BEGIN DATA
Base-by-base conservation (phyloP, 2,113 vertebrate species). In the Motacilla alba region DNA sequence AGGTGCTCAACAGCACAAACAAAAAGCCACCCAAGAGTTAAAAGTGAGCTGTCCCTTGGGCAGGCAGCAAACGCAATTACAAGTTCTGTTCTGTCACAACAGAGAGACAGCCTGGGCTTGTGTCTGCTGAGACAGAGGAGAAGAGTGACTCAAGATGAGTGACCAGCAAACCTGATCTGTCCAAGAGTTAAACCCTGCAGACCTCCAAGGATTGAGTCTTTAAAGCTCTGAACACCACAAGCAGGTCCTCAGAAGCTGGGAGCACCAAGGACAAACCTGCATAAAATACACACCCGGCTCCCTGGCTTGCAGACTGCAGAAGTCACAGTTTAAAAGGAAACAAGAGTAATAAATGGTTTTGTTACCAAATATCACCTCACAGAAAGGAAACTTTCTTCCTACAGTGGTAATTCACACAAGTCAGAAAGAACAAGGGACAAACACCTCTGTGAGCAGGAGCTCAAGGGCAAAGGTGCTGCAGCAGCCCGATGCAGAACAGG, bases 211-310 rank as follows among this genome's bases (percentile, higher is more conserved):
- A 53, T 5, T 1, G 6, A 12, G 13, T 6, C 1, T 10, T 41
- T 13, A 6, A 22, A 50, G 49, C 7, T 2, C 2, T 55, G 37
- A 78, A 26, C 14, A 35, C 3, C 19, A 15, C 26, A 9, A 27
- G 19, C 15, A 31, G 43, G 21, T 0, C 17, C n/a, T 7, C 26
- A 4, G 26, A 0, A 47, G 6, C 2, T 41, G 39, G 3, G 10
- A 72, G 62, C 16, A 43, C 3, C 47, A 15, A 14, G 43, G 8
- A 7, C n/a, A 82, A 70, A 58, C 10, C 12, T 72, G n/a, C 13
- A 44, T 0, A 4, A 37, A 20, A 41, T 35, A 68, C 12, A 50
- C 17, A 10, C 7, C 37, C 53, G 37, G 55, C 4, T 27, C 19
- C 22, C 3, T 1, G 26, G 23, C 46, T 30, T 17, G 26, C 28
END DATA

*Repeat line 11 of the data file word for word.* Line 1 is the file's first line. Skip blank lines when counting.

- C 22, C 3, T 1, G 26, G 23, C 46, T 30, T 17, G 26, C 28